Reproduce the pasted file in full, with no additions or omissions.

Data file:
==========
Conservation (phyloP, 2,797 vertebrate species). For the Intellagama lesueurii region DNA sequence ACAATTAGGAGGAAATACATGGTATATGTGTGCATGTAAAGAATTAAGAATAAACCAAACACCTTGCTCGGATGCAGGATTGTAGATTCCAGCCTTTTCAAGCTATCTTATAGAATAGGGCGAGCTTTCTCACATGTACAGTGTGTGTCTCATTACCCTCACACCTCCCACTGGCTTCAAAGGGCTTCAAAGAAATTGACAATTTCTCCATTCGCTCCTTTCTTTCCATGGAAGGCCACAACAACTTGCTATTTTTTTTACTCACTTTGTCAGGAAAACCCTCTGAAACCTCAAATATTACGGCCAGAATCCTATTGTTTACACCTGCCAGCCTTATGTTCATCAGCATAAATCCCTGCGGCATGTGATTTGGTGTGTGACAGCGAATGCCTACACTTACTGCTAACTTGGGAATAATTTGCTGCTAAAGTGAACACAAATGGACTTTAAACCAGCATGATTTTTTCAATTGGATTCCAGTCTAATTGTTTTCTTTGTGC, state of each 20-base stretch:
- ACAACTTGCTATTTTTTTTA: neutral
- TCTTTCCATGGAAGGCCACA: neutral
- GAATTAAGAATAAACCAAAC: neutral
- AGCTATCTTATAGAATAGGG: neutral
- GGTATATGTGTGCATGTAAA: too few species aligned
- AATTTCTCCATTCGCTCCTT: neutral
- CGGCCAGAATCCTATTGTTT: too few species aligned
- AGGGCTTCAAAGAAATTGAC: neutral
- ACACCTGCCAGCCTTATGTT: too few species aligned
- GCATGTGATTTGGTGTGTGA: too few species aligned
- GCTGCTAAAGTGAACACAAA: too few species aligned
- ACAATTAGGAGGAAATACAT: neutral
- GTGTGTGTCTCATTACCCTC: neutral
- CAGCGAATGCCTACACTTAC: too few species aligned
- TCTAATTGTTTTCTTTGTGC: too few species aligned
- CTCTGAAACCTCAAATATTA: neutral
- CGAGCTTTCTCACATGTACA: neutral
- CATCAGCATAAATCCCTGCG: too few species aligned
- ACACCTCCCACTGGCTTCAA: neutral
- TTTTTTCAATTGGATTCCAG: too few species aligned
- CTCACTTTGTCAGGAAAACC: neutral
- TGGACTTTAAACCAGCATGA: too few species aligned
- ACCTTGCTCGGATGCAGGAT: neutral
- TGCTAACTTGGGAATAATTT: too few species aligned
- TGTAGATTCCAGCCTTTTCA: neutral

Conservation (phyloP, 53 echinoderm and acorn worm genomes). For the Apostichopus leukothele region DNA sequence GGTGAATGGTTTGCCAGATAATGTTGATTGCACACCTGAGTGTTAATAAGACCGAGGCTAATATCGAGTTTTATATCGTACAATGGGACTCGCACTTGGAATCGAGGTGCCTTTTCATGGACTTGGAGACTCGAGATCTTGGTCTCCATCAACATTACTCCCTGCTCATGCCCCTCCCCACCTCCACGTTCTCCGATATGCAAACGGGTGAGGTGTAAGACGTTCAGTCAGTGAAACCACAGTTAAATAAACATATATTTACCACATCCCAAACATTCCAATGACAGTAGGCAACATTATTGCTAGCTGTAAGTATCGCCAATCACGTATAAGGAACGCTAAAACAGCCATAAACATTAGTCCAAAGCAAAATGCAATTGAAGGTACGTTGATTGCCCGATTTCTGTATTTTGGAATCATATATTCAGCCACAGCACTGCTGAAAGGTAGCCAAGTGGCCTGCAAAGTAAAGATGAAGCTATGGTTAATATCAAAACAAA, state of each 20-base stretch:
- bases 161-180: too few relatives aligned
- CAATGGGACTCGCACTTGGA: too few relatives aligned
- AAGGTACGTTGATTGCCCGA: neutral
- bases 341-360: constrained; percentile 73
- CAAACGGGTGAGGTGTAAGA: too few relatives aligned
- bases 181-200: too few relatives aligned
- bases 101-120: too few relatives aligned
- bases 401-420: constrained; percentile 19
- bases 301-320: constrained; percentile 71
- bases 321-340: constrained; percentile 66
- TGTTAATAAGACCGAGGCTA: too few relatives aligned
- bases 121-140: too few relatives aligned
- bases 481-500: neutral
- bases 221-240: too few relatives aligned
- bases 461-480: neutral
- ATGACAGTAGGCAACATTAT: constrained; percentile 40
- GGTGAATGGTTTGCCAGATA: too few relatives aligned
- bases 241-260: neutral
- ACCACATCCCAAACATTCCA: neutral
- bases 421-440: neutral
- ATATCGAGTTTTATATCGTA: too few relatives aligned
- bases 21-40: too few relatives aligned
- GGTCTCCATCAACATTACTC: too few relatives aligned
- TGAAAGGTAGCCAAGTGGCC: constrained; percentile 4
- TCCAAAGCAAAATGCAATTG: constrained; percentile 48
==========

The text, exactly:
Conservation (phyloP, 2,797 vertebrate species). For the Intellagama lesueurii region DNA sequence ACAATTAGGAGGAAATACATGGTATATGTGTGCATGTAAAGAATTAAGAATAAACCAAACACCTTGCTCGGATGCAGGATTGTAGATTCCAGCCTTTTCAAGCTATCTTATAGAATAGGGCGAGCTTTCTCACATGTACAGTGTGTGTCTCATTACCCTCACACCTCCCACTGGCTTCAAAGGGCTTCAAAGAAATTGACAATTTCTCCATTCGCTCCTTTCTTTCCATGGAAGGCCACAACAACTTGCTATTTTTTTTACTCACTTTGTCAGGAAAACCCTCTGAAACCTCAAATATTACGGCCAGAATCCTATTGTTTACACCTGCCAGCCTTATGTTCATCAGCATAAATCCCTGCGGCATGTGATTTGGTGTGTGACAGCGAATGCCTACACTTACTGCTAACTTGGGAATAATTTGCTGCTAAAGTGAACACAAATGGACTTTAAACCAGCATGATTTTTTCAATTGGATTCCAGTCTAATTGTTTTCTTTGTGC, state of each 20-base stretch:
- ACAACTTGCTATTTTTTTTA: neutral
- TCTTTCCATGGAAGGCCACA: neutral
- GAATTAAGAATAAACCAAAC: neutral
- AGCTATCTTATAGAATAGGG: neutral
- GGTATATGTGTGCATGTAAA: too few species aligned
- AATTTCTCCATTCGCTCCTT: neutral
- CGGCCAGAATCCTATTGTTT: too few species aligned
- AGGGCTTCAAAGAAATTGAC: neutral
- ACACCTGCCAGCCTTATGTT: too few species aligned
- GCATGTGATTTGGTGTGTGA: too few species aligned
- GCTGCTAAAGTGAACACAAA: too few species aligned
- ACAATTAGGAGGAAATACAT: neutral
- GTGTGTGTCTCATTACCCTC: neutral
- CAGCGAATGCCTACACTTAC: too few species aligned
- TCTAATTGTTTTCTTTGTGC: too few species aligned
- CTCTGAAACCTCAAATATTA: neutral
- CGAGCTTTCTCACATGTACA: neutral
- CATCAGCATAAATCCCTGCG: too few species aligned
- ACACCTCCCACTGGCTTCAA: neutral
- TTTTTTCAATTGGATTCCAG: too few species aligned
- CTCACTTTGTCAGGAAAACC: neutral
- TGGACTTTAAACCAGCATGA: too few species aligned
- ACCTTGCTCGGATGCAGGAT: neutral
- TGCTAACTTGGGAATAATTT: too few species aligned
- TGTAGATTCCAGCCTTTTCA: neutral

Conservation (phyloP, 53 echinoderm and acorn worm genomes). For the Apostichopus leukothele region DNA sequence GGTGAATGGTTTGCCAGATAATGTTGATTGCACACCTGAGTGTTAATAAGACCGAGGCTAATATCGAGTTTTATATCGTACAATGGGACTCGCACTTGGAATCGAGGTGCCTTTTCATGGACTTGGAGACTCGAGATCTTGGTCTCCATCAACATTACTCCCTGCTCATGCCCCTCCCCACCTCCACGTTCTCCGATATGCAAACGGGTGAGGTGTAAGACGTTCAGTCAGTGAAACCACAGTTAAATAAACATATATTTACCACATCCCAAACATTCCAATGACAGTAGGCAACATTATTGCTAGCTGTAAGTATCGCCAATCACGTATAAGGAACGCTAAAACAGCCATAAACATTAGTCCAAAGCAAAATGCAATTGAAGGTACGTTGATTGCCCGATTTCTGTATTTTGGAATCATATATTCAGCCACAGCACTGCTGAAAGGTAGCCAAGTGGCCTGCAAAGTAAAGATGAAGCTATGGTTAATATCAAAACAAA, state of each 20-base stretch:
- bases 161-180: too few relatives aligned
- CAATGGGACTCGCACTTGGA: too few relatives aligned
- AAGGTACGTTGATTGCCCGA: neutral
- bases 341-360: constrained; percentile 73
- CAAACGGGTGAGGTGTAAGA: too few relatives aligned
- bases 181-200: too few relatives aligned
- bases 101-120: too few relatives aligned
- bases 401-420: constrained; percentile 19
- bases 301-320: constrained; percentile 71
- bases 321-340: constrained; percentile 66
- TGTTAATAAGACCGAGGCTA: too few relatives aligned
- bases 121-140: too few relatives aligned
- bases 481-500: neutral
- bases 221-240: too few relatives aligned
- bases 461-480: neutral
- ATGACAGTAGGCAACATTAT: constrained; percentile 40
- GGTGAATGGTTTGCCAGATA: too few relatives aligned
- bases 241-260: neutral
- ACCACATCCCAAACATTCCA: neutral
- bases 421-440: neutral
- ATATCGAGTTTTATATCGTA: too few relatives aligned
- bases 21-40: too few relatives aligned
- GGTCTCCATCAACATTACTC: too few relatives aligned
- TGAAAGGTAGCCAAGTGGCC: constrained; percentile 4
- TCCAAAGCAAAATGCAATTG: constrained; percentile 48